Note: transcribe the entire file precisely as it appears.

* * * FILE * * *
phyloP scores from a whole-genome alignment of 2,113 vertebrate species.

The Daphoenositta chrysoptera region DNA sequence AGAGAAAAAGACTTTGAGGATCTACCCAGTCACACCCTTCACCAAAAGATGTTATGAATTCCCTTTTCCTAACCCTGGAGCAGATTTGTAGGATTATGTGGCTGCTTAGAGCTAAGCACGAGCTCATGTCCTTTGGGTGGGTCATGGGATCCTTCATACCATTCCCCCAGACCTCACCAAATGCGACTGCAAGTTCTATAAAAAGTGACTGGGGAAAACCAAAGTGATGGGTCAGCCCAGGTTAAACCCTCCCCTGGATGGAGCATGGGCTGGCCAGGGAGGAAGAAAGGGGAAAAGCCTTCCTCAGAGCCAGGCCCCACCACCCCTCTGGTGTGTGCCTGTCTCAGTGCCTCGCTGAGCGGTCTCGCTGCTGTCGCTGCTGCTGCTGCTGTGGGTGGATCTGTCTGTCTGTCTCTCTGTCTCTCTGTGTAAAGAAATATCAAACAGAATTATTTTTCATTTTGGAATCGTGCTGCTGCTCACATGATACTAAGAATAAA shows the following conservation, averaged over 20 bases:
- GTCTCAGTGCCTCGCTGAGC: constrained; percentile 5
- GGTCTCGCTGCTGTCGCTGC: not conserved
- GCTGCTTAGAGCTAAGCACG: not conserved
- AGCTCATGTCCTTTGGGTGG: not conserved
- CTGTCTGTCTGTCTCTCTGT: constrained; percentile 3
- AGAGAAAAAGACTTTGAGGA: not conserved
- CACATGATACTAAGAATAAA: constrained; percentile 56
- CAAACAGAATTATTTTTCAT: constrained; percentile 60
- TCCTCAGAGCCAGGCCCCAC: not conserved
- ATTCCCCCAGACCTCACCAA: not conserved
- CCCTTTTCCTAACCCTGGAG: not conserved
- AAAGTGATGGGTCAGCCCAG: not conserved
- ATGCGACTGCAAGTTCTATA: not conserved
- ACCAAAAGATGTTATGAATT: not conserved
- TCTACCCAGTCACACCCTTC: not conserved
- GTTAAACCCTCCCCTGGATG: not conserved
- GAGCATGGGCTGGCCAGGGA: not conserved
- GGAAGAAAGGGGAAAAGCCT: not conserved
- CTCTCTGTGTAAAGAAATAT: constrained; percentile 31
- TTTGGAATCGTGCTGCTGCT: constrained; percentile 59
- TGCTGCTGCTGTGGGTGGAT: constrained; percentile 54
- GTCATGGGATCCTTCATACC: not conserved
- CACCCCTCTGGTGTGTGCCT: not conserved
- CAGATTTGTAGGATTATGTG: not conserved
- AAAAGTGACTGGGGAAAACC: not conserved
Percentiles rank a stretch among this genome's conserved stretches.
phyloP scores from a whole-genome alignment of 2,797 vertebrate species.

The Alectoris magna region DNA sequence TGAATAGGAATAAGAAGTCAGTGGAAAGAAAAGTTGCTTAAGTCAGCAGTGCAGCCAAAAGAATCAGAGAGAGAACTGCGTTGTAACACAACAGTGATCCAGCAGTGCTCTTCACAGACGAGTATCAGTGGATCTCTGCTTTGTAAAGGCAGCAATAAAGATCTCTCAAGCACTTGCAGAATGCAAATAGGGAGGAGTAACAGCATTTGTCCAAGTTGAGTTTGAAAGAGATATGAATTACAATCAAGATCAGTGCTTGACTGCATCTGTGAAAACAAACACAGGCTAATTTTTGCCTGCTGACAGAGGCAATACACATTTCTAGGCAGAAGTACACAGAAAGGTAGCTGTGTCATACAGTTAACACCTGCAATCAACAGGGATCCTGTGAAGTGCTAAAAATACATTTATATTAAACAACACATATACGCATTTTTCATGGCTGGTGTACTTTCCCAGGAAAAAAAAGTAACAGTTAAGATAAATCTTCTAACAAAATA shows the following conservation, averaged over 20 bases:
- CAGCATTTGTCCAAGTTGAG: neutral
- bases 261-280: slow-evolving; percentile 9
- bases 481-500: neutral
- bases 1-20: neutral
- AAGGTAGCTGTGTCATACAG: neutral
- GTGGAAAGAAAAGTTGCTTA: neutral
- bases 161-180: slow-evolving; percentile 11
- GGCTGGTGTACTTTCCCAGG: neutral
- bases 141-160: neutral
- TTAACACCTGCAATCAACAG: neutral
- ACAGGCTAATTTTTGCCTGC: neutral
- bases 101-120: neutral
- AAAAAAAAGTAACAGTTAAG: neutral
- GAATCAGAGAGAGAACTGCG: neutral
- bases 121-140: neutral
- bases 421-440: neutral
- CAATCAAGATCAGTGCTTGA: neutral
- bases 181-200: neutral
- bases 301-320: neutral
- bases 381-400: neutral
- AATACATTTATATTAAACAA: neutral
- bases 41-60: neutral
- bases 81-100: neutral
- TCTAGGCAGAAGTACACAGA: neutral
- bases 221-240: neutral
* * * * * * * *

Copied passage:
phyloP scores from a whole-genome alignment of 2,113 vertebrate species.

The Daphoenositta chrysoptera region DNA sequence AGAGAAAAAGACTTTGAGGATCTACCCAGTCACACCCTTCACCAAAAGATGTTATGAATTCCCTTTTCCTAACCCTGGAGCAGATTTGTAGGATTATGTGGCTGCTTAGAGCTAAGCACGAGCTCATGTCCTTTGGGTGGGTCATGGGATCCTTCATACCATTCCCCCAGACCTCACCAAATGCGACTGCAAGTTCTATAAAAAGTGACTGGGGAAAACCAAAGTGATGGGTCAGCCCAGGTTAAACCCTCCCCTGGATGGAGCATGGGCTGGCCAGGGAGGAAGAAAGGGGAAAAGCCTTCCTCAGAGCCAGGCCCCACCACCCCTCTGGTGTGTGCCTGTCTCAGTGCCTCGCTGAGCGGTCTCGCTGCTGTCGCTGCTGCTGCTGCTGTGGGTGGATCTGTCTGTCTGTCTCTCTGTCTCTCTGTGTAAAGAAATATCAAACAGAATTATTTTTCATTTTGGAATCGTGCTGCTGCTCACATGATACTAAGAATAAA shows the following conservation, averaged over 20 bases:
- GTCTCAGTGCCTCGCTGAGC: constrained; percentile 5
- GGTCTCGCTGCTGTCGCTGC: not conserved
- GCTGCTTAGAGCTAAGCACG: not conserved
- AGCTCATGTCCTTTGGGTGG: not conserved
- CTGTCTGTCTGTCTCTCTGT: constrained; percentile 3
- AGAGAAAAAGACTTTGAGGA: not conserved
- CACATGATACTAAGAATAAA: constrained; percentile 56
- CAAACAGAATTATTTTTCAT: constrained; percentile 60
- TCCTCAGAGCCAGGCCCCAC: not conserved
- ATTCCCCCAGACCTCACCAA: not conserved
- CCCTTTTCCTAACCCTGGAG: not conserved
- AAAGTGATGGGTCAGCCCAG: not conserved
- ATGCGACTGCAAGTTCTATA: not conserved
- ACCAAAAGATGTTATGAATT: not conserved
- TCTACCCAGTCACACCCTTC: not conserved
- GTTAAACCCTCCCCTGGATG: not conserved
- GAGCATGGGCTGGCCAGGGA: not conserved
- GGAAGAAAGGGGAAAAGCCT: not conserved
- CTCTCTGTGTAAAGAAATAT: constrained; percentile 31
- TTTGGAATCGTGCTGCTGCT: constrained; percentile 59
- TGCTGCTGCTGTGGGTGGAT: constrained; percentile 54
- GTCATGGGATCCTTCATACC: not conserved
- CACCCCTCTGGTGTGTGCCT: not conserved
- CAGATTTGTAGGATTATGTG: not conserved
- AAAAGTGACTGGGGAAAACC: not conserved
Percentiles rank a stretch among this genome's conserved stretches.
phyloP scores from a whole-genome alignment of 2,797 vertebrate species.

The Alectoris magna region DNA sequence TGAATAGGAATAAGAAGTCAGTGGAAAGAAAAGTTGCTTAAGTCAGCAGTGCAGCCAAAAGAATCAGAGAGAGAACTGCGTTGTAACACAACAGTGATCCAGCAGTGCTCTTCACAGACGAGTATCAGTGGATCTCTGCTTTGTAAAGGCAGCAATAAAGATCTCTCAAGCACTTGCAGAATGCAAATAGGGAGGAGTAACAGCATTTGTCCAAGTTGAGTTTGAAAGAGATATGAATTACAATCAAGATCAGTGCTTGACTGCATCTGTGAAAACAAACACAGGCTAATTTTTGCCTGCTGACAGAGGCAATACACATTTCTAGGCAGAAGTACACAGAAAGGTAGCTGTGTCATACAGTTAACACCTGCAATCAACAGGGATCCTGTGAAGTGCTAAAAATACATTTATATTAAACAACACATATACGCATTTTTCATGGCTGGTGTACTTTCCCAGGAAAAAAAAGTAACAGTTAAGATAAATCTTCTAACAAAATA shows the following conservation, averaged over 20 bases:
- CAGCATTTGTCCAAGTTGAG: neutral
- bases 261-280: slow-evolving; percentile 9
- bases 481-500: neutral
- bases 1-20: neutral
- AAGGTAGCTGTGTCATACAG: neutral
- GTGGAAAGAAAAGTTGCTTA: neutral
- bases 161-180: slow-evolving; percentile 11
- GGCTGGTGTACTTTCCCAGG: neutral
- bases 141-160: neutral
- TTAACACCTGCAATCAACAG: neutral
- ACAGGCTAATTTTTGCCTGC: neutral
- bases 101-120: neutral
- AAAAAAAAGTAACAGTTAAG: neutral
- GAATCAGAGAGAGAACTGCG: neutral
- bases 121-140: neutral
- bases 421-440: neutral
- CAATCAAGATCAGTGCTTGA: neutral
- bases 181-200: neutral
- bases 301-320: neutral
- bases 381-400: neutral
- AATACATTTATATTAAACAA: neutral
- bases 41-60: neutral
- bases 81-100: neutral
- TCTAGGCAGAAGTACACAGA: neutral
- bases 221-240: neutral